how Streetwise Opera came about with the news article? Such a great story. – So, in the late 90’s I had two jobs. One in opera as a journalist and the other as a support worker in a night shelter in London. Had two great jobs going on, really enjoyed both of them. The richness of that life and one night in the night shelter, one of the residents read a quote from a politician in the newspaper and the politician had said that homeless are the people you step over coming out of the opera house, and quite a lot of the
guys from the center thought that was offensive comment and some thought it was an opportunity. An opportunity that if they felt if they were in an opera, it would change public opinion. Instead of being looked down upon they’d be looked up to. So it was quite a kind of public awareness political exercise. Picked up the phone, got ahold of the Royal Opera House. To their credit, they gave us a few days in the theater and we put on an opera. And through that process
we built a community. We’ve built up people’s
belief in themselves and as the audience rose to their feet at the end of that show, one of the guys came up to me and said that is amazing. It’s the first time in 60 years anybody has ever congratulated me. It’s transforming. What’s next? And I said you did it. You proved we can do this together. There is no next. And that moment I
realized that in a sense, we’d failed that group of people and committed straight away to starting a charity that would carry this on and do it every single week and have a program in-built in homeless centers and around England that would work with people who had experience of
homelessness with the arts. – Yeah. (upbeat music) Tell us what you do and
why art is so important. – So, I work at a organization, a community arts
organization, called Sketch, and we believe that if you want to work with people, you need to have something
to gather around, and what is more amazing to gather around than fucking art and creativity? It gives you a chance to talk to people about what’s exciting and what their powers are and what their imagination holds, instead of all the shitty things that happen to them. Which we do talk about when it’s time. But, that’s not the reason we gather. We gather because we believe everybody’s got a greater spark and we bring enough sparks together, there’s a fire that can warm us all. – You did a session. Really kind of like design thinking is what I would call it, you know? – Mm-hmm. – Could you, I know we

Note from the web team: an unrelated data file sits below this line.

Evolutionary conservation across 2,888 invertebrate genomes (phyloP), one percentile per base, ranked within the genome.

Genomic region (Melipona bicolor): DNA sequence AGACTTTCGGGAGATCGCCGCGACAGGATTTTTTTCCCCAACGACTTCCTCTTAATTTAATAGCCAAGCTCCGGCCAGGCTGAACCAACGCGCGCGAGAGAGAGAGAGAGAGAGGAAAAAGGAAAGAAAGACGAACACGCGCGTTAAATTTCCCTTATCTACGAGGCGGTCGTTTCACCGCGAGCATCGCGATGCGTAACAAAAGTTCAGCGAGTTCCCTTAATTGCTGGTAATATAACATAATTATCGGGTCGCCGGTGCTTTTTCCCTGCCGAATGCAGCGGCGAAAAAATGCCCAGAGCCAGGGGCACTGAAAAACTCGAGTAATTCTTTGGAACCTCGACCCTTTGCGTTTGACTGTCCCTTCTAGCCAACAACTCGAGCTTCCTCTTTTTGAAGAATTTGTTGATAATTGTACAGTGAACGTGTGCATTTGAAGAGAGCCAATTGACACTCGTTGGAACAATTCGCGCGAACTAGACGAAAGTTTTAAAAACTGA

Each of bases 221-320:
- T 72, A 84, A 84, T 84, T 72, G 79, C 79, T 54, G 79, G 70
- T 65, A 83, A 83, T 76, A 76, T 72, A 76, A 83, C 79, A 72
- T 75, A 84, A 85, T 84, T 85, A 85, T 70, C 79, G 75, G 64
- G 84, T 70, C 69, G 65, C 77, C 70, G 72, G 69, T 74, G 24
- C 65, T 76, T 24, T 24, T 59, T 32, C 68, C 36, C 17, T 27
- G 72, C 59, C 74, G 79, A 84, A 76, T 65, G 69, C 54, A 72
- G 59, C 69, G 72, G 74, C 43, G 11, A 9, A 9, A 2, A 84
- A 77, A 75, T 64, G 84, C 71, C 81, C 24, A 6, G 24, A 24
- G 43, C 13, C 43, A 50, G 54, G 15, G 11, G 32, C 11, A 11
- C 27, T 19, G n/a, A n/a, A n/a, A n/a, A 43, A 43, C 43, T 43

don’t have a white board, but is there a way to briefly describe it? ‘Cause it was really amazing. – I’m a big believer in less is more and so the way I describe it is, our first responsibility is just to be. There’s no demands, just be. After that, we have to
figure out how to be you, and the arts is cool because you can start something but, then you get a desire to find out who am I as a musician or who am I as a painter. What’s my style? How do I dance? And so once you start doing that, you create something that
gives you a connection with other people and so the outcome is to be with. And really being with, gathered around creativity, builds strong community and actually that’s a serious intervention in homelessness. (singing in foreign language) – Hey everybody, weather turned for worst. I am going to make a mad dash back to central New York, weather permitting, and Marc who helped produce this event, who happened to be in a lobby, and that’s the one person
I didn’t interview. So, oh my gosh, there was singing and hugging to close. But, Marc, tell me what